Good Old-Fashioned Letter Campaigns
Last month, I had the chance to hear one of my favorite historians, David McCullough, give a talk to a couple thousand of his best friends in Pittsburgh. One of his decade-long laments is that people don’t write letters anymore, reducing the ability to inform and influence others in an intimate, thought-provoking way.
Mr. McCullough’s grievance is a marketer’s opportunity. Once an everyday business communication device, individual and small batch customized business letters are dramatically declining in use. This unfortunate trend for the masses represents an opportunity for differentiated relationship building for you. Unlike promotional e-mails with open and click-through rates in the toilet, well-constructed, customized letters stand out from the promotional clutter.
Call me a contrarian, but I’m a big believer in doing more of what everyone else is doing less of, primarily because it’s less crowded. In the words of Dr. Seuss,
"It's opener, out there, in the wide, open air."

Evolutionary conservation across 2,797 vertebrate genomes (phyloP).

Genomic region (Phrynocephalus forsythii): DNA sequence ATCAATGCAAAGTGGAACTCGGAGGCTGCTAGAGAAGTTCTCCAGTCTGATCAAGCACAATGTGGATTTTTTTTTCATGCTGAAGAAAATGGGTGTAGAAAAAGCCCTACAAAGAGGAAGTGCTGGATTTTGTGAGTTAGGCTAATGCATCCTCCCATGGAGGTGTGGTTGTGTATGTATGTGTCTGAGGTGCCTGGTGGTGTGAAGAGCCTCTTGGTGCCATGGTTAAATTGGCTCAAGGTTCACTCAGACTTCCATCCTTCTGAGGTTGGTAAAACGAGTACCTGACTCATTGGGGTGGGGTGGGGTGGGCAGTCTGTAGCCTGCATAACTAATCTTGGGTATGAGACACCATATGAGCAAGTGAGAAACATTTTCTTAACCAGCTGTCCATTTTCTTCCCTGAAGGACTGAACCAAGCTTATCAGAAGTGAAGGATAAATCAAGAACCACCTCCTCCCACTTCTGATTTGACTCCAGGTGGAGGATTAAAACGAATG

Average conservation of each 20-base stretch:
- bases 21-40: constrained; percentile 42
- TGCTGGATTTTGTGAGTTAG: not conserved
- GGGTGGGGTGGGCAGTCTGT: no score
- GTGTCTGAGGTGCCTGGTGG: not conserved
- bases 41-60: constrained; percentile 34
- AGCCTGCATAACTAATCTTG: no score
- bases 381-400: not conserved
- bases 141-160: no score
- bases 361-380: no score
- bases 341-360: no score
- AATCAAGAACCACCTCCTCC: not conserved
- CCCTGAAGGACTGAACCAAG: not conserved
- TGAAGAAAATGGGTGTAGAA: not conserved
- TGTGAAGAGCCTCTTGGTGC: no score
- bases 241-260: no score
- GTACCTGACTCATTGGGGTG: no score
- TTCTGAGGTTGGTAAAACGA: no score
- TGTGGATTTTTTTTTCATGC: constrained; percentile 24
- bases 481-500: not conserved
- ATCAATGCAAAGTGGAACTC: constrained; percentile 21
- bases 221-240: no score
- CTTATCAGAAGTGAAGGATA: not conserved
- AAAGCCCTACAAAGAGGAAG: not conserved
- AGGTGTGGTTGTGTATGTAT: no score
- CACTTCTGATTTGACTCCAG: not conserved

Consider using letters to augment your lead-generation campaigns. My consultancy has used letter campaigns for graphic arts clients to:
- Win-back lost or "wandering" customers
- Create awareness among design firms
- Acquire businesses
- Build strategic partnerships
- Extoll the benefits of new equipment purchases
- Influence the buying decisions of a competitor’s former customers after going out of business
Should you over use letters? Certainly not. Like anything, the novelty of receiving a letter goes away with frequency. I can’t think of a case in the past decade where we’ve contacted any client’s customer by letter more than one or at most two times a year. That seems enough to me.
Consider giving letter campaigns a role in your coordinated "prospect nurture program." Weave in the occasional letter to your outreach plans that include an intelligent mix of e-mail, telesales, direct mail and direct sales efforts. Recipients will appreciate the thoughtfulness of your marketing approach and will likely be more inclined to undertake your intended actions.
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Join me next week as we define content marketing and show its sales growth benefits when put into practice.